Ibuprofen & COVID-19: Here's What You Need to Know
In recent days, there’s been some confusion as to whether or not ibuprofen - a common over-the-counter treatment for headaches and other symptoms of the flu and, indeed, COVID-19 - can be safely used to treat COVID-19 symptoms.
Confusion over WHO guidance
Originally, on March 17, the World Health Organization (WHO) recommended avoiding taking ibuprofen for COVID-19 symptoms:
- WHO’s guidance followed a March 11, 2020, study in The Lancet hypothesizing that an enzyme boosted by anti-inflammatory drugs (such as ibuprofen) could facilitate - and even worsen - COVID-19 infections.
- At the time, WHO spokesman Christian Lindmeier said, “[W]e recommend using rather paracetamol, and do not use ibuprofen as a self-medication.”
The WHO walked back its guidance on March 18:
Arguments against using ibuprofen
However, some medical professionals remain opposed to ibuprofen use in COVID-19 patients if other options are available.
Dr. Charlotte Warren-Gash, an associate professor of epidemiology at the London School of Hygiene and Tropical Medicine, says that for particularly vulnerable patients, “it seems sensible to stick to paracetamol as first choice."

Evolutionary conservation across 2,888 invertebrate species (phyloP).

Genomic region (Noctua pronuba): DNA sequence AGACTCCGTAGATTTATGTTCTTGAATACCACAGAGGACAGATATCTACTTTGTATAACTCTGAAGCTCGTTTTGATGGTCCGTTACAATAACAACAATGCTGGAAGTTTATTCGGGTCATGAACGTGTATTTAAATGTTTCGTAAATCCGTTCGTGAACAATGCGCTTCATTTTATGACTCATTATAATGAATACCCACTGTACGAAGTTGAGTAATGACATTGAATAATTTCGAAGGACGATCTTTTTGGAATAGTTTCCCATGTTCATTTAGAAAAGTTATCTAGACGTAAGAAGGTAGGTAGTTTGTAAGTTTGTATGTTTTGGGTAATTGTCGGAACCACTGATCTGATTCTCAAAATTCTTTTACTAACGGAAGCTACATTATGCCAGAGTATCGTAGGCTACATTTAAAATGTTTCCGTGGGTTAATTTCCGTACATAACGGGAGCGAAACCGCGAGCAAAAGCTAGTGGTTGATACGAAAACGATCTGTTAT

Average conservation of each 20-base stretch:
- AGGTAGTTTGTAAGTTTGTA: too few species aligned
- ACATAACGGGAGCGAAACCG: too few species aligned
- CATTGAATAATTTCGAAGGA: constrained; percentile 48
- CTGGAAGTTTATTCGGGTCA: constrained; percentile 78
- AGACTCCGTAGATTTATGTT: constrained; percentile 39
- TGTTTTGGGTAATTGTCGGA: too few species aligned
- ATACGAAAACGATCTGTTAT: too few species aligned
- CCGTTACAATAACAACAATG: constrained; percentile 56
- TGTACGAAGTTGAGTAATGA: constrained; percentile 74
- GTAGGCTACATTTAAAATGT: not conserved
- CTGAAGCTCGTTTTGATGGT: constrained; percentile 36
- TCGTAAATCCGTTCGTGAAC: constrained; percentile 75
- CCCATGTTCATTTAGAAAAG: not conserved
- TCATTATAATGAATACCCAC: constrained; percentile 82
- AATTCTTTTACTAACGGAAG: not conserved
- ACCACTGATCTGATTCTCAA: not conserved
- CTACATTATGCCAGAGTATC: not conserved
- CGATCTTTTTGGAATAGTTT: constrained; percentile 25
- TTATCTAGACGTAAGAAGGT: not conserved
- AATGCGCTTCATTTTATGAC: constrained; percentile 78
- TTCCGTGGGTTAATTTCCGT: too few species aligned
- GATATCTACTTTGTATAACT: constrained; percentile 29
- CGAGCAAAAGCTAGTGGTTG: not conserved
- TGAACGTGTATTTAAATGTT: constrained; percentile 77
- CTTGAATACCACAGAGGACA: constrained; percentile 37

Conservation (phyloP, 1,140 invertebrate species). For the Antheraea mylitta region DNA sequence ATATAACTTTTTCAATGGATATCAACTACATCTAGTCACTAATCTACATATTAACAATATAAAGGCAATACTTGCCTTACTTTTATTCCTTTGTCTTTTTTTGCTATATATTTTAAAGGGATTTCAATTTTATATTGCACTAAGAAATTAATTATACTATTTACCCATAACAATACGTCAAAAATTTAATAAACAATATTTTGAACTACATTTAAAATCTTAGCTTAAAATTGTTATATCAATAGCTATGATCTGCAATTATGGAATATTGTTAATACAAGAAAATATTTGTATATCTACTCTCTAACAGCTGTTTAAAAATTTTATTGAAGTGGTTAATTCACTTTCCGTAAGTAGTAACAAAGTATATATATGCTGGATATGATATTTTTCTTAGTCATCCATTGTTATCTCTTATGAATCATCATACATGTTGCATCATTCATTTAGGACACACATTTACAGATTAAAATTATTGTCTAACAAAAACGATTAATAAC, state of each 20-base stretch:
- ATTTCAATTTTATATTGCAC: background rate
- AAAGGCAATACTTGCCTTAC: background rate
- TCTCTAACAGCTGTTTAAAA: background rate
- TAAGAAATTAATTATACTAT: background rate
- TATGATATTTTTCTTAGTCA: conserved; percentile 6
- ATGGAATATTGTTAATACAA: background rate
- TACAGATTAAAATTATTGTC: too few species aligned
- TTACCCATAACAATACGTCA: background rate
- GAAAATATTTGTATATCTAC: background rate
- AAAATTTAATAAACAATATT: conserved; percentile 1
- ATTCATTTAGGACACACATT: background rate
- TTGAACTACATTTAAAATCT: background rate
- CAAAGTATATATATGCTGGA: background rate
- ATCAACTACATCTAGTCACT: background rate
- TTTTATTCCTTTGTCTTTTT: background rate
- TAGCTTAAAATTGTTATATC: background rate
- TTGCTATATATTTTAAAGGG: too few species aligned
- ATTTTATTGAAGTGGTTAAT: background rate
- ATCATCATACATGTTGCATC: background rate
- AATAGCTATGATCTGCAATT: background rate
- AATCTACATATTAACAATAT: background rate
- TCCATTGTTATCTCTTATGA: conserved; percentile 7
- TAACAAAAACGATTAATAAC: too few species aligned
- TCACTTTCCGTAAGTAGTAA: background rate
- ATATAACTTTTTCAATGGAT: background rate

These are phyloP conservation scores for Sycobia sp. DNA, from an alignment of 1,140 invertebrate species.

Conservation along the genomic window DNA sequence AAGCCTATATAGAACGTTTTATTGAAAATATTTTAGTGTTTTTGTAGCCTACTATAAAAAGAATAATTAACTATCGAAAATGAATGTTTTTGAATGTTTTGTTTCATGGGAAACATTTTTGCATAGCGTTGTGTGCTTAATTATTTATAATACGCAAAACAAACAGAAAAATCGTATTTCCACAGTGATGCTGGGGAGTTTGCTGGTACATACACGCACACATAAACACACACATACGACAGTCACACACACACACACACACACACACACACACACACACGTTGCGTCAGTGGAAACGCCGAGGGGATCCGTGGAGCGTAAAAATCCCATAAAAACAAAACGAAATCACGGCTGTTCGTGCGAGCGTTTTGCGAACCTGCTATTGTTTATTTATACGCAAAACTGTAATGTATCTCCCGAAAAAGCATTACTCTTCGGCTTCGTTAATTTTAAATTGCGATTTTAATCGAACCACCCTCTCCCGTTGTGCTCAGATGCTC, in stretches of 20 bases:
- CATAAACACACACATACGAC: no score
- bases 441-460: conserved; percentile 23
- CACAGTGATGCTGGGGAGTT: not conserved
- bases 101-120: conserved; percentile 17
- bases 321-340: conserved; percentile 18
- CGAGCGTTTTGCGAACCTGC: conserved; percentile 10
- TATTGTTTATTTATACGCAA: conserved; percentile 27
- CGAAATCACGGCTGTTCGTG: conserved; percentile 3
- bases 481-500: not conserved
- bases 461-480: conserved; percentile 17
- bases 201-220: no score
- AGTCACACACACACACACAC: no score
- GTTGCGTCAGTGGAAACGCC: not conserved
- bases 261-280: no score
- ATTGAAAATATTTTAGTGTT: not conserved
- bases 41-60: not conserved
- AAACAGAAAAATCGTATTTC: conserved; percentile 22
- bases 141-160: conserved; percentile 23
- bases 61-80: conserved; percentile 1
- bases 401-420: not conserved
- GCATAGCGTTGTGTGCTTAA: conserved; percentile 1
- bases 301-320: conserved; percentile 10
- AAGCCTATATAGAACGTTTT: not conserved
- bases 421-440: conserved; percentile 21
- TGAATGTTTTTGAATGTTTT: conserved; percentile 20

FDA does not recommend against the use ibuprofen
- A March 19 FDA statement doesn’t recommend against using ibuprofen to address COVID-19 symptoms. That is, the FDA is not saying "Don't use ibuprofen" but they're also not saying "Yes, use ibuprofen!"
- The FDA does note that all prescription non-steroidal anti-inflammatory drugs (NSAIDs), including ibuprofen, may “diminish the utility of diagnostic signs in detecting infections.”
"At this time, FDA is not aware of scientific evidence connecting the use of NSAIDs, like ibuprofen, with worsening COVID-19 symptoms. The agency is investigating this issue further and will communicate publicly when more information is available.” -FDA statement
Dr. Anthony Fauci says data doesn’t contraindicate ibuprofen
- In a March 18 #JAMALive info session, National Institute of Allergy and Infectious Diseases (NIAID) Director Dr. Anthony Fauci - one of the leaders of the federal response to COVID-19 in the U.S. - said he hadn’t seen data showing ibuprofen was a concerning factor in treating COVID-19.
“I have not seen any firm data to indicate there is a problem or prove there is not a problem."
Some patients may be advised to take acetaminophen
Dr. Angela Rogers, chair of the intensive care unit’s COVID-19 task force at Stanford University Medical Center, says acetaminophen (sold under the brand name Tylenol) is recommended for patients who are sick enough to go to the hospital as it’s less likely than is to damage the kidneys when taken long-term.
However, it’s important to note that acetaminophen can cause liver damage at high doses.
— Lorelei Yang
(Photo Credit: iStockphoto / geotrac)
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